I have never seen a UFO or flying saucer or nocturnal light that I thought might be extra-planetary. Not until May of 2019, at my home on Minnesota’s North Shore of Lake Superior.
It was Memorial Day weekend, and my wife, our son, and our daughter-in-law were out on the deck stargazing. I was inside with the grandson. Suddenly I heard their voices excitedly calling for me to join them.
I hurried out, grandson in hand, and there in the sky I beheld it! Wonder of Wonders! A fleet of unidentified flying objects streaking across the sky in a linear formation. I confidently declared, “It’s either a new technology we have never before seen or something extraterrestrial.”
It felt like a moment from a sci-fi movie, or perhaps from the original Christmas story. Check out the video below to see EXACTLY what we saw pass before our wondering eyes and over our house in the clear sky that night.
That string of UFOs didn’t stay unidentified for long. Thanks to the power of Google Search, we were able to identify the phenomenon within a few minutes. It turned out to be “a new technology we have never before seen.” But until we figured that out, those first few minutes were amazing. For a brief few minutes, I had a sense of wonder of what it might be like for someone who actually has the experience of seeing the inexplicable.
According to the National UFO Reporting Center (NUFROC), 2019 saw a significant rise in the number of UFO reports. An ABC News story on the 2019 increase noted that reports to NUFORC went from 3,395 in 2018 to 5,971 sightings in 2019. (These numbers represents only a sample. Most sightings, of course, are not reported to NUFORC.)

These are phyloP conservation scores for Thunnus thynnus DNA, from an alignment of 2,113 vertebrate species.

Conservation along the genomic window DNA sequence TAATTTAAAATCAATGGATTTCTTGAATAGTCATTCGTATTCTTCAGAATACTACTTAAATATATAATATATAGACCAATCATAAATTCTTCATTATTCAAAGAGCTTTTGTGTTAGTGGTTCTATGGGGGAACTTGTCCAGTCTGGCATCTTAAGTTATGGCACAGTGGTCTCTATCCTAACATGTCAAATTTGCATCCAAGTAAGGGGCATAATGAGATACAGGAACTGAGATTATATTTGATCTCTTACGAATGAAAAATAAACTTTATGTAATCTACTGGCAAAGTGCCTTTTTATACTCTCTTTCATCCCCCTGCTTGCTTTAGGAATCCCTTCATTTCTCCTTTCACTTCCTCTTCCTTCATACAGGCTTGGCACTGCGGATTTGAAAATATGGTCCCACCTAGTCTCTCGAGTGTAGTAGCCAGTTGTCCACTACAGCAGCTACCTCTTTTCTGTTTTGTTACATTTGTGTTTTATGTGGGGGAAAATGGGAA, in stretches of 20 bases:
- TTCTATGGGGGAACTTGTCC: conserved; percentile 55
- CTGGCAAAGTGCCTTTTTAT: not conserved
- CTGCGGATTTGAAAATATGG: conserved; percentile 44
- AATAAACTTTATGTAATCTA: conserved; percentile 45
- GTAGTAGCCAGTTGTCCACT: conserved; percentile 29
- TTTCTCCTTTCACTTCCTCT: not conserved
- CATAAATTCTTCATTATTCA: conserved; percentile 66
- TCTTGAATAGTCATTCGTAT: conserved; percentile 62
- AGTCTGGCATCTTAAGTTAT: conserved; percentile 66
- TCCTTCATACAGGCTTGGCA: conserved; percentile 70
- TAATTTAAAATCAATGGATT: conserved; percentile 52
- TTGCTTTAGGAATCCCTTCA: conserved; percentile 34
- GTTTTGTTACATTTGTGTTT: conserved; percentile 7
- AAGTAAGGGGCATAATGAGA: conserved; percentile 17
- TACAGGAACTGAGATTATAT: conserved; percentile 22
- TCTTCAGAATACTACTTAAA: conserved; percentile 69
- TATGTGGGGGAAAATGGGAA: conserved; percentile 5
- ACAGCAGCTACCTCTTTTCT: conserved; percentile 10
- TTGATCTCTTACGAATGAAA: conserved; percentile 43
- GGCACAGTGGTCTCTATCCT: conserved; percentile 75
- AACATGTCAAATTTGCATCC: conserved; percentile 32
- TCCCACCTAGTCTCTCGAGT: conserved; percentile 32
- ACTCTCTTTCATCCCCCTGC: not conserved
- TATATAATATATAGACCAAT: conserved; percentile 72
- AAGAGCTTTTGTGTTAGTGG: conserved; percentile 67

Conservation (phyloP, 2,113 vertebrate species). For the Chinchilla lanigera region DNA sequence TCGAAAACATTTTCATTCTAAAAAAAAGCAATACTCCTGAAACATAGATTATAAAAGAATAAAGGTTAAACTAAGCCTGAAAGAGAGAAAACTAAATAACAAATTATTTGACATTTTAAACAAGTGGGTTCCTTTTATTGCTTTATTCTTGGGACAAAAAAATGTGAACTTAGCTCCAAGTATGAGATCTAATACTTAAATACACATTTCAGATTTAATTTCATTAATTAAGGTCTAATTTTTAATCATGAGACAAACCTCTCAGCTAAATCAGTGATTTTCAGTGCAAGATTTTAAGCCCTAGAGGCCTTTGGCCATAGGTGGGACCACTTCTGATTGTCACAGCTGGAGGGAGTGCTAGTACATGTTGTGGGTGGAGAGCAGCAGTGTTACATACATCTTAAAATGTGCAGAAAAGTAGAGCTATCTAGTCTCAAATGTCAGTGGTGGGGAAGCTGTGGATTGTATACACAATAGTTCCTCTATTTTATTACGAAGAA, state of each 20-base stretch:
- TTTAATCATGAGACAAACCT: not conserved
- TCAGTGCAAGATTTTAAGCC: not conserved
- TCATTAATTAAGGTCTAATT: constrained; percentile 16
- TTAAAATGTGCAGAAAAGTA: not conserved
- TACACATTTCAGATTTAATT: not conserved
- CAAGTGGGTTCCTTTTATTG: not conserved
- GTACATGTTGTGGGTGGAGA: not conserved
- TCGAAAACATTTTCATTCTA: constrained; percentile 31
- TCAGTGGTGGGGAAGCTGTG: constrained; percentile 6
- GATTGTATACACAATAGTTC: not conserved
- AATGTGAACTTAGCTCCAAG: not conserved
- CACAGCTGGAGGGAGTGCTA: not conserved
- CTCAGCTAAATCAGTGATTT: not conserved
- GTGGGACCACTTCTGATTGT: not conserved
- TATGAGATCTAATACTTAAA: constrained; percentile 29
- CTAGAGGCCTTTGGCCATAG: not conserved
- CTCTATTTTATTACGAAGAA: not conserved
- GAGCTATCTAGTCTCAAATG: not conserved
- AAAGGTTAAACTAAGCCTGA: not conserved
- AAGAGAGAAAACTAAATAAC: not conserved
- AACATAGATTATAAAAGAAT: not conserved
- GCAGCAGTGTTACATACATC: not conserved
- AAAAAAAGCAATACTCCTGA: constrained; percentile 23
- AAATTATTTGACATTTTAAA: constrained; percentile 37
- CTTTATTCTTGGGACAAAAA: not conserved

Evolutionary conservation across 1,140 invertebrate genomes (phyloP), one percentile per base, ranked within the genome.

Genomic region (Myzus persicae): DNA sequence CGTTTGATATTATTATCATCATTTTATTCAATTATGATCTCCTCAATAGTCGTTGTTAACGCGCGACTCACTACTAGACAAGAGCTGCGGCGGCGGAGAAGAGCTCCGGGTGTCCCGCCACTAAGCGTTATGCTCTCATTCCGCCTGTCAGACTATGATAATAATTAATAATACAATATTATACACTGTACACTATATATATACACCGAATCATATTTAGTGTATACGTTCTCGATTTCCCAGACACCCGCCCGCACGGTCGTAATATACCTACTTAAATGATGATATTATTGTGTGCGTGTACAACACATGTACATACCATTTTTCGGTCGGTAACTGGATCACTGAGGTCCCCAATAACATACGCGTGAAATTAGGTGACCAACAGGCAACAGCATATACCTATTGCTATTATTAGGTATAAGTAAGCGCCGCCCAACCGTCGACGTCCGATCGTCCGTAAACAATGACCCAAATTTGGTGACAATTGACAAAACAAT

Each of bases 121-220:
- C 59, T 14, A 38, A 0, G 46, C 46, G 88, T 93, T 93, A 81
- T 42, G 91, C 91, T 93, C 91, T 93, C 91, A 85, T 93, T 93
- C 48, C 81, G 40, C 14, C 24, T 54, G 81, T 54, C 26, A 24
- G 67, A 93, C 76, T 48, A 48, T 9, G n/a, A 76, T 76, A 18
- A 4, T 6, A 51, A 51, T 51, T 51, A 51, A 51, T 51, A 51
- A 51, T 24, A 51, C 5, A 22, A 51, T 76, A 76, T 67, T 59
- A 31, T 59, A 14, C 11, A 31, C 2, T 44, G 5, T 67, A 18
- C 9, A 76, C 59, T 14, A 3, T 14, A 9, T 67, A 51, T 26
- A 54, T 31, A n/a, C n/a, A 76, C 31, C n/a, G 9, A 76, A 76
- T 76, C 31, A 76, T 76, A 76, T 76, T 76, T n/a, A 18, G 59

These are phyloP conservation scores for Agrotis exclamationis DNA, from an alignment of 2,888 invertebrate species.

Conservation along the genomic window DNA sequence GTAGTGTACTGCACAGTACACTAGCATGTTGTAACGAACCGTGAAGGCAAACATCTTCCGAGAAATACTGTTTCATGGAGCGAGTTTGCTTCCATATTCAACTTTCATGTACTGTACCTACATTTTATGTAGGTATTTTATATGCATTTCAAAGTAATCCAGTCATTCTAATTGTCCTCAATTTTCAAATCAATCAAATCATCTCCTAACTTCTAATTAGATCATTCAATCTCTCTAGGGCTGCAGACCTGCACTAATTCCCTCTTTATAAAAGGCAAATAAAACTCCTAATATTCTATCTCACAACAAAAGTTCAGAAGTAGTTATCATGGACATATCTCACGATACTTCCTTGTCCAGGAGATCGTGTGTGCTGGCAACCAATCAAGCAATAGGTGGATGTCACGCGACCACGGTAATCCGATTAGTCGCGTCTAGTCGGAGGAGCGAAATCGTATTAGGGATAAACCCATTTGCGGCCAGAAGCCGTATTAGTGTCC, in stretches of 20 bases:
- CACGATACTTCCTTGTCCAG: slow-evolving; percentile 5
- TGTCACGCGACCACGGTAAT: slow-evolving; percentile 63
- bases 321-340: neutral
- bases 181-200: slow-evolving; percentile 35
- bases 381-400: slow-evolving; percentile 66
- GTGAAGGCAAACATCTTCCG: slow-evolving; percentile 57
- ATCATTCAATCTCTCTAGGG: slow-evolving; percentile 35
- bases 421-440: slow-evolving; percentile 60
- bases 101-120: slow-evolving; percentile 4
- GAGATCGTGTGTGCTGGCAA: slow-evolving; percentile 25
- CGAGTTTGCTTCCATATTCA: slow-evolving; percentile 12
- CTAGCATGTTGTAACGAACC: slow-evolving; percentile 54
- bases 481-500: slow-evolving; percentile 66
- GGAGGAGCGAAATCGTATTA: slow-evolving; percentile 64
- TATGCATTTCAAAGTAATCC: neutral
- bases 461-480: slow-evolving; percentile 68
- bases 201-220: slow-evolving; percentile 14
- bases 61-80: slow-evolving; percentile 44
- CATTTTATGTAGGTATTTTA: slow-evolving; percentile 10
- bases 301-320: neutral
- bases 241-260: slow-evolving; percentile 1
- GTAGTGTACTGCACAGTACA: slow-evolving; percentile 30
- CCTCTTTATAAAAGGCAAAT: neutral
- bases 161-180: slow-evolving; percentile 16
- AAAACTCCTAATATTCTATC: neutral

The significant increase in reports doesn’t mean there’s more UFOs flying around out there, it just means there’s more UFO reports. There’s some obvious reasons for that uptick.
The dramatic increase in media attention we saw through the course of 2019 partially accounts for the spike. As people read about the phenomenon in legitimate news sources, they are more likely to watch the skies and more likely to report when they see something unusual. This year, all the major media sources have picked up the story. The media has learned that UFOs are actually a real phenomenon that our own military cannot identify and our own government can no longer deny. That admission has removed some of the stigmatization and encouraged people who see something unusual in the sky to report it.
Then there was the Storm Area 51 hype, an event inspired by a recent documentary on Bob Lazar’s dubious story. Although the Storm Area 51 event turned out to be a non-event, the increase in media attention must have certainly also garnered an increase in interest in the subject of UFO phenomena and a resulting increase in reports.
And then there’s Elon Musk and his SpaceX Starlink satellites. Those satellite launches, we can say for sure, have been the source of lots of excited reports to NUFORC and all UFO reporting centers. The Starlink (which sound suspiciously like Skynet) satellites are responsible for several waves of reports from excited sky-gazers. According to space.com, they have even caught astronomers off guard.
As mentioned above, some of us here at UFOdays happened to see the first chain of Starlink Satellites last Memorial Day weekend–only a day or so after their initial launch–as they traversed the sky of Northern Minnesota near the shores of Lake Superior. It sure as heck looked like an alien invasion fleet. But before sending the report to NUFORC or MUFON, we did a tiny little bit of due diligence by making a simple Google Search to see if anyone else had seen this strange line of UFOs streaking across the sky. Click here to let me Google that for you.
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I wrote about the same topic at